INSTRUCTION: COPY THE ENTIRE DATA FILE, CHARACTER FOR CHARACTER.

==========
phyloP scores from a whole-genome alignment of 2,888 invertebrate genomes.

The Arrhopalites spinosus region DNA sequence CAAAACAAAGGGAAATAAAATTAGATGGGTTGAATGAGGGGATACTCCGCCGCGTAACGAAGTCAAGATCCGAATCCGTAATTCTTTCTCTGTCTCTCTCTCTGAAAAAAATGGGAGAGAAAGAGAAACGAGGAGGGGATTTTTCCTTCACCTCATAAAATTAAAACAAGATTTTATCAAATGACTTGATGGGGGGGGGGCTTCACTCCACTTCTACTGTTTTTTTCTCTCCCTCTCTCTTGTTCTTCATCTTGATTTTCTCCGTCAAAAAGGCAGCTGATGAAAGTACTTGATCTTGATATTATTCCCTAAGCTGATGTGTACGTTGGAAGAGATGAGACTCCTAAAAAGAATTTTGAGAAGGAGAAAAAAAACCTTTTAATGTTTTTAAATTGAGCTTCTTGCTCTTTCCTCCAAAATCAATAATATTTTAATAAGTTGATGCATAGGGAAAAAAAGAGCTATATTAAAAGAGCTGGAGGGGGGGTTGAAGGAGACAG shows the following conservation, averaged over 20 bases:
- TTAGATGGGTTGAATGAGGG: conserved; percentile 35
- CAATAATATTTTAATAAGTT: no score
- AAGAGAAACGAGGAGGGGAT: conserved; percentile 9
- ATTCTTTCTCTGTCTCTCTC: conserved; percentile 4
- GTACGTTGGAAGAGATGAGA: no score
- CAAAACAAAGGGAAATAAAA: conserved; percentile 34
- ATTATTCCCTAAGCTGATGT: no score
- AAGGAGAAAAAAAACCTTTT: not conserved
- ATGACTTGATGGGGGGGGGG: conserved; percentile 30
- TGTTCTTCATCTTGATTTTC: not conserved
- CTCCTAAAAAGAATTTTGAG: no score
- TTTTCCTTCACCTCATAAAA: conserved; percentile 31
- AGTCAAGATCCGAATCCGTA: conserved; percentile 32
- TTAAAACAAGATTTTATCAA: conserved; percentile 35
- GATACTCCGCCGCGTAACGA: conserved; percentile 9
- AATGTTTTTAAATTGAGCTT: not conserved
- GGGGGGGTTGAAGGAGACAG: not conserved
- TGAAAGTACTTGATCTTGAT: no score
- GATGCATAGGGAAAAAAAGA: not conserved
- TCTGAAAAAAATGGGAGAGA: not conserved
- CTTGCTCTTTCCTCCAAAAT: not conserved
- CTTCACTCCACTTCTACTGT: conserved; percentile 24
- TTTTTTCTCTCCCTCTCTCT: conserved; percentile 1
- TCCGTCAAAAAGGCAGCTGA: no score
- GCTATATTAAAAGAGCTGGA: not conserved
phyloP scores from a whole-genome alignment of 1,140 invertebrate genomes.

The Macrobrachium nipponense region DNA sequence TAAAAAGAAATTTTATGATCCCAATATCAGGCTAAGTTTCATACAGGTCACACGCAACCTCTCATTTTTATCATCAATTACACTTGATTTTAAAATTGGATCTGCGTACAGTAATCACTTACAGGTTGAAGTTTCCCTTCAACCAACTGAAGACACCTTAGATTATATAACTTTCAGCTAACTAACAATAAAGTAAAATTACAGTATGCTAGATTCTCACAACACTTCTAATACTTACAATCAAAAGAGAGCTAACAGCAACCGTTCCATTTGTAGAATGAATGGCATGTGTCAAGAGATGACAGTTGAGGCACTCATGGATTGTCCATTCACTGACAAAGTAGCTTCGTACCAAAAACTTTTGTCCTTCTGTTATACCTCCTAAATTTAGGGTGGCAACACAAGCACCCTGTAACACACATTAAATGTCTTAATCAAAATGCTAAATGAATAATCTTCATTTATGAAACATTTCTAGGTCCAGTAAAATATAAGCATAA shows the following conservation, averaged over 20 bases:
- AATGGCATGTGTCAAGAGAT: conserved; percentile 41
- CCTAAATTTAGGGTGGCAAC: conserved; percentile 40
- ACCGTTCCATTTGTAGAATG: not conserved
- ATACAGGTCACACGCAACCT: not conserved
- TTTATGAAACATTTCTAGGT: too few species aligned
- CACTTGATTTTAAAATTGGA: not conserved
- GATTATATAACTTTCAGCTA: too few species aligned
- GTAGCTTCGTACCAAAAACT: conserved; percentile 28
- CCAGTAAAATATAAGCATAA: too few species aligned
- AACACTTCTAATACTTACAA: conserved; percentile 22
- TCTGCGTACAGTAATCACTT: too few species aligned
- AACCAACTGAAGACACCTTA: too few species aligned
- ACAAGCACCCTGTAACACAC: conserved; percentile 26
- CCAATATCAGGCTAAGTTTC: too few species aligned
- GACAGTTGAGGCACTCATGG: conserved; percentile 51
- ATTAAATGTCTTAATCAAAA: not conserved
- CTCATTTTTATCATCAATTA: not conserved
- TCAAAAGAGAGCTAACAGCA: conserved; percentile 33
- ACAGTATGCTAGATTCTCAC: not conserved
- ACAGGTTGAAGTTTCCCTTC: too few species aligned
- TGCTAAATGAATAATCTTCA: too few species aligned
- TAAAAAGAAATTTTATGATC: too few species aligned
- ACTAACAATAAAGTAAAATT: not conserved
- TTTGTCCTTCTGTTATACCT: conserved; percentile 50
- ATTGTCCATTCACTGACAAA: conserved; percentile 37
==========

phyloP scores from a whole-genome alignment of 2,888 invertebrate genomes.

The Arrhopalites spinosus region DNA sequence CAAAACAAAGGGAAATAAAATTAGATGGGTTGAATGAGGGGATACTCCGCCGCGTAACGAAGTCAAGATCCGAATCCGTAATTCTTTCTCTGTCTCTCTCTCTGAAAAAAATGGGAGAGAAAGAGAAACGAGGAGGGGATTTTTCCTTCACCTCATAAAATTAAAACAAGATTTTATCAAATGACTTGATGGGGGGGGGGCTTCACTCCACTTCTACTGTTTTTTTCTCTCCCTCTCTCTTGTTCTTCATCTTGATTTTCTCCGTCAAAAAGGCAGCTGATGAAAGTACTTGATCTTGATATTATTCCCTAAGCTGATGTGTACGTTGGAAGAGATGAGACTCCTAAAAAGAATTTTGAGAAGGAGAAAAAAAACCTTTTAATGTTTTTAAATTGAGCTTCTTGCTCTTTCCTCCAAAATCAATAATATTTTAATAAGTTGATGCATAGGGAAAAAAAGAGCTATATTAAAAGAGCTGGAGGGGGGGTTGAAGGAGACAG shows the following conservation, averaged over 20 bases:
- TTAGATGGGTTGAATGAGGG: conserved; percentile 35
- CAATAATATTTTAATAAGTT: no score
- AAGAGAAACGAGGAGGGGAT: conserved; percentile 9
- ATTCTTTCTCTGTCTCTCTC: conserved; percentile 4
- GTACGTTGGAAGAGATGAGA: no score
- CAAAACAAAGGGAAATAAAA: conserved; percentile 34
- ATTATTCCCTAAGCTGATGT: no score
- AAGGAGAAAAAAAACCTTTT: not conserved
- ATGACTTGATGGGGGGGGGG: conserved; percentile 30
- TGTTCTTCATCTTGATTTTC: not conserved
- CTCCTAAAAAGAATTTTGAG: no score
- TTTTCCTTCACCTCATAAAA: conserved; percentile 31
- AGTCAAGATCCGAATCCGTA: conserved; percentile 32
- TTAAAACAAGATTTTATCAA: conserved; percentile 35
- GATACTCCGCCGCGTAACGA: conserved; percentile 9
- AATGTTTTTAAATTGAGCTT: not conserved
- GGGGGGGTTGAAGGAGACAG: not conserved
- TGAAAGTACTTGATCTTGAT: no score
- GATGCATAGGGAAAAAAAGA: not conserved
- TCTGAAAAAAATGGGAGAGA: not conserved
- CTTGCTCTTTCCTCCAAAAT: not conserved
- CTTCACTCCACTTCTACTGT: conserved; percentile 24
- TTTTTTCTCTCCCTCTCTCT: conserved; percentile 1
- TCCGTCAAAAAGGCAGCTGA: no score
- GCTATATTAAAAGAGCTGGA: not conserved
phyloP scores from a whole-genome alignment of 1,140 invertebrate genomes.

The Macrobrachium nipponense region DNA sequence TAAAAAGAAATTTTATGATCCCAATATCAGGCTAAGTTTCATACAGGTCACACGCAACCTCTCATTTTTATCATCAATTACACTTGATTTTAAAATTGGATCTGCGTACAGTAATCACTTACAGGTTGAAGTTTCCCTTCAACCAACTGAAGACACCTTAGATTATATAACTTTCAGCTAACTAACAATAAAGTAAAATTACAGTATGCTAGATTCTCACAACACTTCTAATACTTACAATCAAAAGAGAGCTAACAGCAACCGTTCCATTTGTAGAATGAATGGCATGTGTCAAGAGATGACAGTTGAGGCACTCATGGATTGTCCATTCACTGACAAAGTAGCTTCGTACCAAAAACTTTTGTCCTTCTGTTATACCTCCTAAATTTAGGGTGGCAACACAAGCACCCTGTAACACACATTAAATGTCTTAATCAAAATGCTAAATGAATAATCTTCATTTATGAAACATTTCTAGGTCCAGTAAAATATAAGCATAA shows the following conservation, averaged over 20 bases:
- AATGGCATGTGTCAAGAGAT: conserved; percentile 41
- CCTAAATTTAGGGTGGCAAC: conserved; percentile 40
- ACCGTTCCATTTGTAGAATG: not conserved
- ATACAGGTCACACGCAACCT: not conserved
- TTTATGAAACATTTCTAGGT: too few species aligned
- CACTTGATTTTAAAATTGGA: not conserved
- GATTATATAACTTTCAGCTA: too few species aligned
- GTAGCTTCGTACCAAAAACT: conserved; percentile 28
- CCAGTAAAATATAAGCATAA: too few species aligned
- AACACTTCTAATACTTACAA: conserved; percentile 22
- TCTGCGTACAGTAATCACTT: too few species aligned
- AACCAACTGAAGACACCTTA: too few species aligned
- ACAAGCACCCTGTAACACAC: conserved; percentile 26
- CCAATATCAGGCTAAGTTTC: too few species aligned
- GACAGTTGAGGCACTCATGG: conserved; percentile 51
- ATTAAATGTCTTAATCAAAA: not conserved
- CTCATTTTTATCATCAATTA: not conserved
- TCAAAAGAGAGCTAACAGCA: conserved; percentile 33
- ACAGTATGCTAGATTCTCAC: not conserved
- ACAGGTTGAAGTTTCCCTTC: too few species aligned
- TGCTAAATGAATAATCTTCA: too few species aligned
- TAAAAAGAAATTTTATGATC: too few species aligned
- ACTAACAATAAAGTAAAATT: not conserved
- TTTGTCCTTCTGTTATACCT: conserved; percentile 50
- ATTGTCCATTCACTGACAAA: conserved; percentile 37